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Finally, the new Constitution, for very practical reasons, allows changes to be made by “a two-thirds affirmative vote of members...present at any General Session meeting, provided that any amendments shall have been presented in writing and read at the previous General Session meeting and published in the WCMS Bulletin.” [Another good reason to read your Bulletin carefully.]
Bylaw Changes
In Chapter 4, an effort to update the Bylaws to reflect the frequently renamed state governmental agency
that grants licenses, the Bylaws now state “Active members... must hold an unrevoked license ...
in Michigan by the authority of the Michigan Department of Licensing and Regulatory Affairs.” The chapter also updates the name of the state
agency overseeing licensing, the Bureau of Health Professionals.
The new Bylaws extend to residents (“physicians-in- training”) expanded opportunities to participate in Society affairs and serve on committees. Chapter 4, Section 3, entitled Physicians-in-Training, now allows “one resident and one young physician (to) be appointed ... to the Executive Council” as voting members. At the same time, it calls for admission to membership of physicians-in-training holding “permanent or educational limited licenses,” with dues to be determined by WCMS, presumably quite low as an incentive to join. Since most physicians-in-training hold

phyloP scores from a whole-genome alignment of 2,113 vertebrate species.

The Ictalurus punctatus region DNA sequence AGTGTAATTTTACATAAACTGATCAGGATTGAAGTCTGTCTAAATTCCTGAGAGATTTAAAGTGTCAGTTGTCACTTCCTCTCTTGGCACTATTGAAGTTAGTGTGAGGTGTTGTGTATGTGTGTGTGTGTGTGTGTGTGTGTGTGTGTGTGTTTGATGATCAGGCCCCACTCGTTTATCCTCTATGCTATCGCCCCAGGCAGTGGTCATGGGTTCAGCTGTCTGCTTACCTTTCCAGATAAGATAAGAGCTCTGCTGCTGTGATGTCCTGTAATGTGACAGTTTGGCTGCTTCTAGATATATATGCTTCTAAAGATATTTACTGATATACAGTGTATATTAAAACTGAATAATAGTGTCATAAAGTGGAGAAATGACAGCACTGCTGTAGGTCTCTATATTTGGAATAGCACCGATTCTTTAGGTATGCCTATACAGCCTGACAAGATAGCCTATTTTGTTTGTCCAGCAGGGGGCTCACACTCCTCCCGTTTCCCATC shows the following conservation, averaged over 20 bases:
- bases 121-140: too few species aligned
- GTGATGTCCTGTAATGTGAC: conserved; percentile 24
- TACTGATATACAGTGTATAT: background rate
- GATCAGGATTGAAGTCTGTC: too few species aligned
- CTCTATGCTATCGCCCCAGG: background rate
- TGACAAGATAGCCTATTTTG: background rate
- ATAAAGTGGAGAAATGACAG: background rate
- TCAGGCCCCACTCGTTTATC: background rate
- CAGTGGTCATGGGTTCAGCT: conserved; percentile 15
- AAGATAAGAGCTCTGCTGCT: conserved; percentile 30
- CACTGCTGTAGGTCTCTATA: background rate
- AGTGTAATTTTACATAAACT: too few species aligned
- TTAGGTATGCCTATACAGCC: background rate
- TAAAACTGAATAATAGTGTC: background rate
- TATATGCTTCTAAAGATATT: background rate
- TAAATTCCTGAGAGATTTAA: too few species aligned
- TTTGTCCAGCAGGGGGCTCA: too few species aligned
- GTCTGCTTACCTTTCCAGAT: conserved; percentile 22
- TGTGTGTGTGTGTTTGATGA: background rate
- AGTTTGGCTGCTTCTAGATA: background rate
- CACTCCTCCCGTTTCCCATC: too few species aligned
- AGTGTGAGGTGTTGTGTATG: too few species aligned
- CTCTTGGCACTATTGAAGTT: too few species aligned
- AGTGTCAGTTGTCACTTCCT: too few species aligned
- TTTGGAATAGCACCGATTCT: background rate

Educational Limited Licenses, I hope this is not intended to exclude them from membership.
The new Bylaws encourage participation by medical students. The Bylaws now say “one student will be the Executive Council” as a
voting member.
The revised Bylaws recognize that there are a large number of retired yet active physicians in the community and encourages their continued participation by estab- lishing two new categories of membership: Active Emeritus and Emeritus. Active Emeritus member status, which includes physicians like me that are “retired” but quite active, will continue to pay dues
and can participate in all ways except holding office. Emeritus members not in active practice will continue to be counted as “members” for census purposes, but will not pay dues, will not have voting privileges, and will not be able to serve as Delegates.
Along the same lines, Life Membership, once accorded to physicians after 50 years of service, is now a thing of the past. “There will be no new Life Members added per passage of the May 2015 House of Delegates resolution.”
There are a variety of additional cosmetic and practical changes in the Bylaws that bring them into alignment with current practices and administrative realities. If you are interested in more “deep” reading of the Constitution and Bylaws, feel free to contact Belinda Chandler, our executive director.
26 Washtenaw County Medical Society BULLETIN JANUARY / FEBRUARY / MARCH 2017

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